Naturally, most of Baalke’s other picks are luxury items or long-term investments. Carlos Hyde can, hopefully, be the new Frank Gore whenever the actual Frank Gore runs out of gas. Marcus Martin can challenge for a starting spot right away. Once healthy, Brandon Thomas provides quality insurance across the line. Bruce Ellington adds depth to a now-rich receiving corps, while Dontae Johnson deepens a revamped (but still shaky) group of cornerbacks.
2.13 Paul Richardson, WR, Colorado
2.32 Justin Britt, OT, Missouri
4.08 Cassius Marsh, DE, UCLA
4.23 Kevin Norwood, WR, Alabama
4.32 Kevin Pierre-Louis, OLB, Boston College
5.32 Jimmy Staten, DT, Middle Tennessee St.
6.23 Garrett Scott, OT, Marshall
6.32 Eric Pinkins, CB, San Diego St.
7.12 Kiero Small, FB, Arkansas
GM John Schneider and Pete Carroll seemed to agree with their fans: Seattle’s biggest needs were at wide receiver and offensive line. Paul Richardson is similar to what the ‘Hawks have in Percy Harvin, a quick, fluid long-strider with a slight frame and durability concerns. Another wideout, Kevin Norwood, was added two rounds after the trade-down pick that brought Richardson. This suggests Schneider and Carroll are priming for a hard negotiation with Doug Baldwin, a restricted free agent who is looking for a new contract.
It seems only a matter of time until Justin Britt beats out last year’s seventh-rounder, Michael Bowie, for the departed Breno Giacomini’s old right tackle job. As for Cassius Marsh, Kevin Pierre-Louis and Jimmy Staten… we’ve seen Seattle uncover defensive gems in the middle rounds before.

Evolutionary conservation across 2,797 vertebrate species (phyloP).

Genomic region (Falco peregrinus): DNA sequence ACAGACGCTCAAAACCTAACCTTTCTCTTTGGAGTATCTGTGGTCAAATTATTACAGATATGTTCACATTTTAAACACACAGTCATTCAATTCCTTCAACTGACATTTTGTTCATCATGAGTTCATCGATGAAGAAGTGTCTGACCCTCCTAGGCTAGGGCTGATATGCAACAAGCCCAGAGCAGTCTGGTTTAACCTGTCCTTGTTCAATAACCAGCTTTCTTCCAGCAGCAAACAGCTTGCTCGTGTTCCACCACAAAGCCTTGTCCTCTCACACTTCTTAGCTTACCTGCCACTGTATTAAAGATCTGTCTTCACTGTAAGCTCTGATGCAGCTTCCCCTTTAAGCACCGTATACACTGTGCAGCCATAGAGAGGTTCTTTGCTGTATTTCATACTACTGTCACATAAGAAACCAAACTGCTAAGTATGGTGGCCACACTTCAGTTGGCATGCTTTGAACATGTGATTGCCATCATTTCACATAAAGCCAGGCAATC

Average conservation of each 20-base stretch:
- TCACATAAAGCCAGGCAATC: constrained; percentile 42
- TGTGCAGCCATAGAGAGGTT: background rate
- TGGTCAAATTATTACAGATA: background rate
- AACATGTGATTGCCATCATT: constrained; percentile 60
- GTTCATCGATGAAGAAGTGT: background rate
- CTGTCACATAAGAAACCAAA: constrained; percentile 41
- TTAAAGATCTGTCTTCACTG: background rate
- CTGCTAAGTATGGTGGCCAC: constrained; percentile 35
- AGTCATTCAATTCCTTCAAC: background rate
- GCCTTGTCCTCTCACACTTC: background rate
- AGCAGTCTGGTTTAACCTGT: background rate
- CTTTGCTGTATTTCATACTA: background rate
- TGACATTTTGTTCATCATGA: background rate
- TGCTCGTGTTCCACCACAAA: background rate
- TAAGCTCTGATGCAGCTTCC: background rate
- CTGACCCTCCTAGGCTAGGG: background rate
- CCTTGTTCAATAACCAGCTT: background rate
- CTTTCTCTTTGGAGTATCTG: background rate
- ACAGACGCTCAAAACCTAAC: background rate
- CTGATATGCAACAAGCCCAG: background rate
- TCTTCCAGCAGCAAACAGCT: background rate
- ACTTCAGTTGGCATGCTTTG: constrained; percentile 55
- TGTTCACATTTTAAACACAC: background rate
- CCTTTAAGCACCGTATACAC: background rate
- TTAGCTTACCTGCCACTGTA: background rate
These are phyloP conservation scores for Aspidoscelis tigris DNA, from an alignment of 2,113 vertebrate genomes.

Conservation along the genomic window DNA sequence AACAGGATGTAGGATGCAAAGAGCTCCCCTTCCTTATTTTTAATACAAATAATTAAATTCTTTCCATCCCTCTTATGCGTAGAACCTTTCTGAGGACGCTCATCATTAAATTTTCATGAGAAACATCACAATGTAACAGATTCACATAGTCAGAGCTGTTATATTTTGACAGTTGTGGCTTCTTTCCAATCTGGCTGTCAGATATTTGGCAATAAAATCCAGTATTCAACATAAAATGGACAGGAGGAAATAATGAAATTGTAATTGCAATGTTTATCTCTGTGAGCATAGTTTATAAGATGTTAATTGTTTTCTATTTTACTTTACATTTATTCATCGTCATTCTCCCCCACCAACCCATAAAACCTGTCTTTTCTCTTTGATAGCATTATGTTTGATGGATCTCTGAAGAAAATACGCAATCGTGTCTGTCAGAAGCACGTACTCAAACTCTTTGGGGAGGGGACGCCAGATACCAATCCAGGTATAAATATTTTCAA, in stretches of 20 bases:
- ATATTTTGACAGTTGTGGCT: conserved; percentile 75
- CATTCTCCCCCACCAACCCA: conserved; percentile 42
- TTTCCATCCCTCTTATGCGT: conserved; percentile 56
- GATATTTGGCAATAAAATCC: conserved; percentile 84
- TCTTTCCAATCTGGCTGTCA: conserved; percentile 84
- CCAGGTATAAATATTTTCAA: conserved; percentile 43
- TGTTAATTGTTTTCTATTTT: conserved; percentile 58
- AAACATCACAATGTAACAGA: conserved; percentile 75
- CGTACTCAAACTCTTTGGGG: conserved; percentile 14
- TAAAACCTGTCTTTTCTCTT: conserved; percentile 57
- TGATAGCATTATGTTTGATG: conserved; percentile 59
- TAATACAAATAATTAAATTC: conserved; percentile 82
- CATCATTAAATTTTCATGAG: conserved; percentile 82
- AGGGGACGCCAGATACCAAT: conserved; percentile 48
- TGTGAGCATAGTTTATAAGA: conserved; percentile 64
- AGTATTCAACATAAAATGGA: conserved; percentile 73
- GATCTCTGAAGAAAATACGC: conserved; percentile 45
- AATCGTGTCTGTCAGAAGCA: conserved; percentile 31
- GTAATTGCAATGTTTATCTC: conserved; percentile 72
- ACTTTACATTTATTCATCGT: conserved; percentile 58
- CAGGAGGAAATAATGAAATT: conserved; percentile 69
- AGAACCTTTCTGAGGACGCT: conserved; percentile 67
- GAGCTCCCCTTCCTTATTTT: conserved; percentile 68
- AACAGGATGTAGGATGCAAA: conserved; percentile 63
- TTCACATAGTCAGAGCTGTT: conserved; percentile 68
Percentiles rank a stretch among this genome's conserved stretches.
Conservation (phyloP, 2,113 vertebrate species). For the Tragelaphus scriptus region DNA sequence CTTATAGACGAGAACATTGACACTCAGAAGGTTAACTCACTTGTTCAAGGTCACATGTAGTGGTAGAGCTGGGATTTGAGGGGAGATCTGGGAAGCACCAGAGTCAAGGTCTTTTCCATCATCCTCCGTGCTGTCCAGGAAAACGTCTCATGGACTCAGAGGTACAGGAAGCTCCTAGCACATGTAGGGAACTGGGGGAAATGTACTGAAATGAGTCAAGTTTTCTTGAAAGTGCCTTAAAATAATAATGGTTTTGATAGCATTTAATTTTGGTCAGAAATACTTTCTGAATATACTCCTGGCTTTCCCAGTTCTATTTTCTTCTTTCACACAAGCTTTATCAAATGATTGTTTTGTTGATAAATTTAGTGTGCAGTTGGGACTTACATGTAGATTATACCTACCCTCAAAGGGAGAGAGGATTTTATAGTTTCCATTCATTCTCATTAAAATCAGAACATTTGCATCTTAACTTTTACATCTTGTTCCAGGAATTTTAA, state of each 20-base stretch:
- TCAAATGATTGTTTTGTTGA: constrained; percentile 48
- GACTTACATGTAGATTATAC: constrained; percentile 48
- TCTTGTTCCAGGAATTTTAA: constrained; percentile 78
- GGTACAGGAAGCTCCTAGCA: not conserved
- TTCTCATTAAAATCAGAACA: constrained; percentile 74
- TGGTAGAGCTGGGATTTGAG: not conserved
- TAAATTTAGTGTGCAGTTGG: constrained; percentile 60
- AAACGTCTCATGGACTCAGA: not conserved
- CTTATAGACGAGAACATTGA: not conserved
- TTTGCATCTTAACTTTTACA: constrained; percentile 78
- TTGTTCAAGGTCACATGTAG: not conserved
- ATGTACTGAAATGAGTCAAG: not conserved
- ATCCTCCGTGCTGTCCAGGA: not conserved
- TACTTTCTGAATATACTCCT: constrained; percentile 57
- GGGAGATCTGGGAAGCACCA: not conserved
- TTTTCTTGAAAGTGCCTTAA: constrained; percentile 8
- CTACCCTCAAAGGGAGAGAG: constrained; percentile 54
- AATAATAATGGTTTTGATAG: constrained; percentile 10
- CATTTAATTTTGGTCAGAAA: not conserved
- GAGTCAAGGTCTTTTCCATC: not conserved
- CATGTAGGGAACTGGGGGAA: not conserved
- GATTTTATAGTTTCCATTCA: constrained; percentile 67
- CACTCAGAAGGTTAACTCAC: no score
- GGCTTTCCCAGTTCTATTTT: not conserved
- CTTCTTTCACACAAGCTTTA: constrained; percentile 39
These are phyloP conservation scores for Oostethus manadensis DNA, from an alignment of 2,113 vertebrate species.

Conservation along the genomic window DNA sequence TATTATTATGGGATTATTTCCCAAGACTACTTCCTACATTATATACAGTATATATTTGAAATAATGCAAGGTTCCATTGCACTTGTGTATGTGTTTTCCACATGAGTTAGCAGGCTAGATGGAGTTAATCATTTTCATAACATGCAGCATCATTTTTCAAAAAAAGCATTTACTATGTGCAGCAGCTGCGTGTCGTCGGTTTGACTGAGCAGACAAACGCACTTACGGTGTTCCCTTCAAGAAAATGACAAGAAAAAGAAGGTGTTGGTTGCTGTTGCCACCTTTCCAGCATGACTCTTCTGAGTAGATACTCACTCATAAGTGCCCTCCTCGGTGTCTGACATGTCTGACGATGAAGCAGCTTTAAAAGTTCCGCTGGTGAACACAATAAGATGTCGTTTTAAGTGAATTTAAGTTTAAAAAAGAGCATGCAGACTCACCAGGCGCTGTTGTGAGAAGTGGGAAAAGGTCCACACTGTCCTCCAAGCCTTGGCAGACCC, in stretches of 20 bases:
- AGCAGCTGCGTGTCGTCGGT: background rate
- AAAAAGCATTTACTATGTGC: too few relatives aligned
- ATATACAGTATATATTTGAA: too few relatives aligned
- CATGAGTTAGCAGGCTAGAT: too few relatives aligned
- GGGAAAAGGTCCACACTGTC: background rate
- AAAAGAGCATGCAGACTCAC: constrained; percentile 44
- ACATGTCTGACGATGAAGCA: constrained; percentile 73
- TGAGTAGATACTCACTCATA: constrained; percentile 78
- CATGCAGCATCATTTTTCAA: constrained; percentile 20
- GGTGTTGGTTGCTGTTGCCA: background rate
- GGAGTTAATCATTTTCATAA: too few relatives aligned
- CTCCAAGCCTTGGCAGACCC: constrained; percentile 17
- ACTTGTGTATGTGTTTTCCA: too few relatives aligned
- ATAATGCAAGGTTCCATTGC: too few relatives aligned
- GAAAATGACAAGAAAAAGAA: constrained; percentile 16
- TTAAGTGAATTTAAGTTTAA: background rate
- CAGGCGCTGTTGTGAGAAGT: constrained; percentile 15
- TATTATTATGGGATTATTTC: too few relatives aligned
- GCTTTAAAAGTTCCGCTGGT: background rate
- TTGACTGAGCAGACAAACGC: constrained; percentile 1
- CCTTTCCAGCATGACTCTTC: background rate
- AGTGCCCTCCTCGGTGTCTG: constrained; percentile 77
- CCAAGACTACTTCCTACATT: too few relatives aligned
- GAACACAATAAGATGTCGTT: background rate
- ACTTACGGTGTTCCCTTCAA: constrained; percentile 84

Tampa Bay Buccaneers
1.07 Mike Evans, WR, Texas A&M
2.06 Austin Seferian-Jenkins, TE, Washington
3.05 Charles Sims, RB, West Virginia
5.03 Kadeem Edwards, OG, Tennessee St.
5.09 Kevin Pamphile, OT, Purdue
6.09 Robert Herron, WR, Wyoming
Apparently one Vincent Jackson wasn’t enough for Lovie Smith and new GM Jason Lichth. Now they have a second in Mike Evans. Austin Seferian-Jenkins also gives them a second tight end, which they’ll probably feature regularly in a base 12 package (one back, two tight ends). Tim Wright, undrafted a year ago, is set to break out as a premiere pass catcher. Seferian-Jenkins is cut from a more traditional cloth, a presence as a receiver and an in-line blocker.
It’s hard to understand why Licht and Smith did not use their third-round selection on another wideout. They have nothing behind Jackson and Evans, while the guy they did take, Charles Sims, is joining a backfield that already boasts a featured weapon (Doug Martin), and two serviceable back-ups (Bobby Rainey and Mike James). Martin and James are both coming back from serious injuries, so perhaps Sims is just a pricey insurance policy.
2.15 Trent Murphy, OLB, Stanford
3.02 Morgan Moses, OT, Virginia
3.14 Spencer Long, OG, Nebraska
4.02 Bashaud Breeland, CB, Clemson
5.02 Ryan Grant, WR, Tulane
6.10 Lache Seastrunk, RB, Baylor
7.02 Ted Bolser, TE, Indiana
7.13 Zach Hocker, K, Arkansas
Washington gave up the second overall pick as part of the RG3 trade—a deal that’s looking more and more like a lopsided victory for the Rams. They spent their second-rounder on the one position where they’re well-stocked: outside linebacker. It seems unlikely that Brian Orakpo, who is working under a one-year franchise tag, won’t be re-signed long-term. So unless GM Bruce Allen doesn’t believe Ryan Kerrigan will be worth his price tag in 2016, there is not an obvious spot for Trent Murphy to fill.
There are obvious spots for Morgan Moses and Spencer Long: Moses at right tackle, where he’ll bring more athleticism than veteran scrapper Tyler Polumbus and Long at guard, where a vacancy should open up as either Chris Chester or, more likely, Kory Lichtensteiger, slides to center in place of Will Montgomery.